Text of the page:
Hilary Fannin: How do we live? The answer is not in the laundry

It’s easier to focus one’s frustrations on stain removal than to admit to impotent rage at the world

Rachel Corrie, an American peace activist who was crushed to death while undertaking nonviolent direct action in Palestine. Photograph: Abid Katib/ Getty Images

Rachel Corrie, an American peace activist who was crushed to death while undertaking nonviolent direct action in Palestine. Photograph: Abid Katib/ Getty Images

 

I caught myself getting tetchy and irritated about a coffee stain on the duvet cover, a stain I was entirely responsible for. I could blame the coffee pot, which is heavy and ungainly and looks like a periscope. It’s an “interesting” design and I suspect someone used the word “concept” during its undoubtedly limited production run. However, I was the one who slopped the coffee all over the damn cover, then snarked about the stupid stain like frumpy Mrs Disgruntled from Disgruntledville in an advertisement for bleach-blossom detergent.

The duvet cover is grey and pin-striped. I bought it in the sales in a decorous department store. It’s made of cotton hand-picked on Himalayan hillsides by metrosexual vegans with degrees in environmental studies who never forget their mothers’ birthdays. It’s the kind of cover you’d imagine successful accountants sleeping under, or maybe anaesthetists or orthodontists. I figured that a night beneath it would have me hopping out of bed the following morning with an all-over tan, tightened abs and an innate understanding of how to use the remote control and perform a root canal.

I caught myself on. (“Catch yourself on,” a woman in Donegal said to me recently when I asked her if she was anticipating sun.) Life’s too short to weep over spilled coffee.

It’s easier to focus one’s frustrations on stain removal, I suppose, than to admit to hopeless impotent rage with the state of the shagging world.

It’s probable that my misplaced chagrin was in response to reading (in bed, with the offending coffee and a mugful of bitter amusement) one of Donald Trump’s remarks about winners and losers: “Oftentimes when I was sleeping with one of the top women in the world, I would say to myself, thinking about the boy from Queens: ‘Can you believe what I am getting?’ ”

Who were these “top women”, wondered Eliot Weinberger, who wrote the Trump piece in the London Review of Books. Margaret Thatcher? Mother Teresa? Simone de Beauvoir?

Recollections of two encounters this summer, with women Donald Trump certainly wasn’t referring to, dragged me out of my creeping domestic vexation and catapulted me out of my rubber-glove rampage.

Early in the summer, at Listowel Writers’ Week, I interviewed the Israeli writer Savyon Liebrecht, who writes eloquently about the emotionally complicated lives of children of Holocaust survivors in Israel. She spoke about feelings of isolation among elderly Holocaust survivors whose bleak history can seem to distance them from the pugnacious modern Israeli state. Speaking with compassion about her Arab neighbours, she asked how any of us can hope to prosper when our neighbours suffer. She also spoke, not just from her own experience of conscription, about the necessity of learning to separate from your children when living in a state of war.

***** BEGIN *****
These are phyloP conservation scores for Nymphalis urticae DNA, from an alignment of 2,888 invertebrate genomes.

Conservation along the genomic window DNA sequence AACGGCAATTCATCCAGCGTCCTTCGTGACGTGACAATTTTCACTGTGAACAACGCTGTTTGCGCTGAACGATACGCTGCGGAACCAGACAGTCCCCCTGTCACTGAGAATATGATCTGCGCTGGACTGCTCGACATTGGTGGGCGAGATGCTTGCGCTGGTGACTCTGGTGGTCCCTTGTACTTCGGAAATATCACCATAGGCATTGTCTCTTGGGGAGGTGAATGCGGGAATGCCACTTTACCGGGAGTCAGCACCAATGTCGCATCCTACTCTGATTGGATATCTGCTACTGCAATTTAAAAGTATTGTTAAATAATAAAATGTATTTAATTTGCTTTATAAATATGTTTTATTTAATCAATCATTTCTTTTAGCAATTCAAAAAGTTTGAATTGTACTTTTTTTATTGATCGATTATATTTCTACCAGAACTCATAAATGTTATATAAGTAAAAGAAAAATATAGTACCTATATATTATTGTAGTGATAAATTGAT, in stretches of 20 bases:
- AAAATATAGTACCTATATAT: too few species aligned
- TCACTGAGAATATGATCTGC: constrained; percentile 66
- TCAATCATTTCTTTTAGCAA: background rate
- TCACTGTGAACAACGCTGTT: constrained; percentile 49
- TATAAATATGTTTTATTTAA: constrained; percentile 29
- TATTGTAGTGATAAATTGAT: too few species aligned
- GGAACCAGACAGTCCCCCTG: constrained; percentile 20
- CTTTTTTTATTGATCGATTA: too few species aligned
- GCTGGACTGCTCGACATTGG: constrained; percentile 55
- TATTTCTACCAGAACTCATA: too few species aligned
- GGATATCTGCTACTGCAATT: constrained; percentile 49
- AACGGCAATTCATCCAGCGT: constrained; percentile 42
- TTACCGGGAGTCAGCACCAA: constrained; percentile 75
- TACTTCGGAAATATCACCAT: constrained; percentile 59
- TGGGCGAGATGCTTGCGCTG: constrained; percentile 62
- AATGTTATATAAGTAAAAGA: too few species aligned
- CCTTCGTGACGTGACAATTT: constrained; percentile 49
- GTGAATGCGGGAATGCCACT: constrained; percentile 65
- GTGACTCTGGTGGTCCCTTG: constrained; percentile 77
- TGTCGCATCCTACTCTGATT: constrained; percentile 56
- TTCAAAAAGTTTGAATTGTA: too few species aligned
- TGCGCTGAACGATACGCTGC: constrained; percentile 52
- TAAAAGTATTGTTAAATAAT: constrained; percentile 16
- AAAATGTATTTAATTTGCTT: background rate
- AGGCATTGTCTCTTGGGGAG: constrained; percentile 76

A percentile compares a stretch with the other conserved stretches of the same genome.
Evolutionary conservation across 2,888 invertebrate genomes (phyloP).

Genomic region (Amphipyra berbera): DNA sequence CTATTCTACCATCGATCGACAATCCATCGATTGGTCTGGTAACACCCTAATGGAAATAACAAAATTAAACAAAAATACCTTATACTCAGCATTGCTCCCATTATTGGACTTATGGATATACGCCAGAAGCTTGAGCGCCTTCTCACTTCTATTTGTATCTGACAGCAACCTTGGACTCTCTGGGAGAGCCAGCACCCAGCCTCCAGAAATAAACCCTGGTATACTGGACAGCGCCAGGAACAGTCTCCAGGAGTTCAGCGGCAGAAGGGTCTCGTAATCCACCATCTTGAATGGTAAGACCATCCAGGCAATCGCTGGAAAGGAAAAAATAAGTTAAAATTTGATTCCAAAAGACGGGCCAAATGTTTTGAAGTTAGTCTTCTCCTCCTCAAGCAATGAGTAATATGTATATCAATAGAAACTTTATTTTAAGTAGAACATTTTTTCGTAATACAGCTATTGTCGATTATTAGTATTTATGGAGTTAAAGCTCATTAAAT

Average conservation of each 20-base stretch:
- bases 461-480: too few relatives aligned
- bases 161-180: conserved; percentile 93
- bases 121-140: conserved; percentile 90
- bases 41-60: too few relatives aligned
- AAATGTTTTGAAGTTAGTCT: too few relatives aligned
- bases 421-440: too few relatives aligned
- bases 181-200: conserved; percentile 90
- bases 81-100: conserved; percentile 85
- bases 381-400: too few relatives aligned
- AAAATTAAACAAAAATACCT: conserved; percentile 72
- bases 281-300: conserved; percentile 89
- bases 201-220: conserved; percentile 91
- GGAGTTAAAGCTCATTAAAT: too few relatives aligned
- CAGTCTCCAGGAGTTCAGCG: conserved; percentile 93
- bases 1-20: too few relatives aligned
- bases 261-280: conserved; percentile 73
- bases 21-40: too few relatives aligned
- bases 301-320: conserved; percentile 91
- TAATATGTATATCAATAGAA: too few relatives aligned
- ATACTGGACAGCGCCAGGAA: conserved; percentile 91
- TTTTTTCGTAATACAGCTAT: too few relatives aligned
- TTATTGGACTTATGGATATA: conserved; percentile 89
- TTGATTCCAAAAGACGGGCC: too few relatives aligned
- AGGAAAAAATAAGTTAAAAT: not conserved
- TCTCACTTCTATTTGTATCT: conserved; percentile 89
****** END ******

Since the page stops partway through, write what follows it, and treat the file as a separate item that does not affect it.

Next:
American peace activist
Later this summer I sat in a darkened theatre during Palfest, an arts festival organised by Irish artists in solidarity with the Palestinian people. I listened as an ensemble of actors related the story of Rachel Corrie, a 23-year-old American peace activist from Washington who volunteered for the International Solidarity Movement and went to work in Palestine in 2003.

In March that year, she was crushed to death while undertaking nonviolent direct action, protecting the home of a Palestinian family she had been living with from demolition by an Israeli military bulldozer. Days before her death she had emailed her mother to say “the sheer kindness of the people here, coupled with the overwhelming evidence of the wilful destruction of their lives, makes it seem unreal to me”.

Corrie died, not instantly, from massive internal injuries. Within two days of her death, 10 Palestinians had also been killed.

Corrie’s story, her youth and optimism, her dignity and humanity (some might say her naivety), was devastating to witness. The piece ended with real-life video footage of the 10-year-old Rachel Corrie speaking at a fifth-grade press conference on world hunger. “I’m here for other children,” she said. “I’m here because I care.”

When the house lights came up that night, and a numbed audience shuffled around, heads bent, looking for their umbrellas (it was summer after all), I found myself sitting next to a poet I greatly admire.

“What do we do?” I asked her. “How do we live?”

“As best we can,” she answered. “With as much kindness as possible.”

How do we live? I don’t know. One thing’s for certain, though: the answer doesn’t lie in laundry detergent, no matter how compelling its manufactured scent.

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